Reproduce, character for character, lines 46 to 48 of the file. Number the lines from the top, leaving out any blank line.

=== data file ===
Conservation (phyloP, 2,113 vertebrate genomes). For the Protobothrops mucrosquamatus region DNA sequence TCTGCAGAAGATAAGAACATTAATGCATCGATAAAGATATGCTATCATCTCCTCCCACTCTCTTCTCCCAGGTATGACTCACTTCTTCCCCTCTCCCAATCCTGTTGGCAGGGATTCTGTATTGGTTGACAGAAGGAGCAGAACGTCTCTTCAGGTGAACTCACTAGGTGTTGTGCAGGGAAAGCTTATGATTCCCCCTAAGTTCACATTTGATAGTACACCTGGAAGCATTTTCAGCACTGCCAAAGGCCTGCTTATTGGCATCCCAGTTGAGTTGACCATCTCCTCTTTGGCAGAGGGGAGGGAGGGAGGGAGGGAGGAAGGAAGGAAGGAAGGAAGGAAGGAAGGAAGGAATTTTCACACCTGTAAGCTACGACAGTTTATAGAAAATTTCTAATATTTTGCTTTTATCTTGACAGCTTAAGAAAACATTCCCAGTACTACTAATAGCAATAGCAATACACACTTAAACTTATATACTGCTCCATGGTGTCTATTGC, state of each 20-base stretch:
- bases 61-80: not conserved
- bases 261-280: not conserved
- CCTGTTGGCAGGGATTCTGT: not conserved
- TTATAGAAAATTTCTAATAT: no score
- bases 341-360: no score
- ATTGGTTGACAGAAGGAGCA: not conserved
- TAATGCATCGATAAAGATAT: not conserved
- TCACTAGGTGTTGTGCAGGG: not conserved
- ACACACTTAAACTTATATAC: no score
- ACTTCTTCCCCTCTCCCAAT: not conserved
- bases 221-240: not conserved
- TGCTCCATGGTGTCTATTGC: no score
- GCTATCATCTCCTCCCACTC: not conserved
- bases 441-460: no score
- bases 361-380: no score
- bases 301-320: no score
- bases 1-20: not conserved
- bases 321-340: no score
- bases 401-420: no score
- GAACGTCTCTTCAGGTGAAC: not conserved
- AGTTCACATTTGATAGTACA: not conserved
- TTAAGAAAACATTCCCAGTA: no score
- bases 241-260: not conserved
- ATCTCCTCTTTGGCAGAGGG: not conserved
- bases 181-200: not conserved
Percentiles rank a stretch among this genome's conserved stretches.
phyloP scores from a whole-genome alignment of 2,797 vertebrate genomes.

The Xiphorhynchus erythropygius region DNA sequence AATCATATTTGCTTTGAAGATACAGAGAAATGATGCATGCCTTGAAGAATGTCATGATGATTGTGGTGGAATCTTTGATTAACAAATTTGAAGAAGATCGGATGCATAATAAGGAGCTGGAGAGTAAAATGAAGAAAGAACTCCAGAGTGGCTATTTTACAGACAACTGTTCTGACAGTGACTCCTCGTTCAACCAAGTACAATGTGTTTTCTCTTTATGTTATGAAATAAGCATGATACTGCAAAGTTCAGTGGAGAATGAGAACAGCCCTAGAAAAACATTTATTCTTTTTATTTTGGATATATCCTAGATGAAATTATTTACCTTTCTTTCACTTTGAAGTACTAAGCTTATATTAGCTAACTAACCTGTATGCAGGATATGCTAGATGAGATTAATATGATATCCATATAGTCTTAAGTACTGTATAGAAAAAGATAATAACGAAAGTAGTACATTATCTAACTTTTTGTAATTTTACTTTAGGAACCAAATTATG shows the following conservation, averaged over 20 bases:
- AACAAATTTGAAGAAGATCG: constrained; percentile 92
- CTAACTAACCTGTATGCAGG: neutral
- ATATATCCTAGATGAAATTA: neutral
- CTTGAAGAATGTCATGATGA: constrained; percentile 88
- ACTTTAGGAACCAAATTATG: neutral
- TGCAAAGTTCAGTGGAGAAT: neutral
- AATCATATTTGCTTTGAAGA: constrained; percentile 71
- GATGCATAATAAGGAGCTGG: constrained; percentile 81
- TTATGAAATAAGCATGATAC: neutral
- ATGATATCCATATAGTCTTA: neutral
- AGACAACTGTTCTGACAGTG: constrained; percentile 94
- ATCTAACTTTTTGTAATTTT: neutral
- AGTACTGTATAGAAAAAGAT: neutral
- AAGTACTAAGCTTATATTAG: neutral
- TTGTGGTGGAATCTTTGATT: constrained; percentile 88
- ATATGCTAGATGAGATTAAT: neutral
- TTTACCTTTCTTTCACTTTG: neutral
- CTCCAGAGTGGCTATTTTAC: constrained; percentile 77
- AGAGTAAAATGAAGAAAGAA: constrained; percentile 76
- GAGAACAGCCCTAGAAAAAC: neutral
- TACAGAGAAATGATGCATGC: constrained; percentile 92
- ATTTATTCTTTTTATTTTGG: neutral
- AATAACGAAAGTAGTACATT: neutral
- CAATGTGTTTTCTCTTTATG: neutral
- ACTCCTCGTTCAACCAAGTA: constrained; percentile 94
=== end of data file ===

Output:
- TTTACCTTTCTTTCACTTTG: neutral
- CTCCAGAGTGGCTATTTTAC: constrained; percentile 77
- AGAGTAAAATGAAGAAAGAA: constrained; percentile 76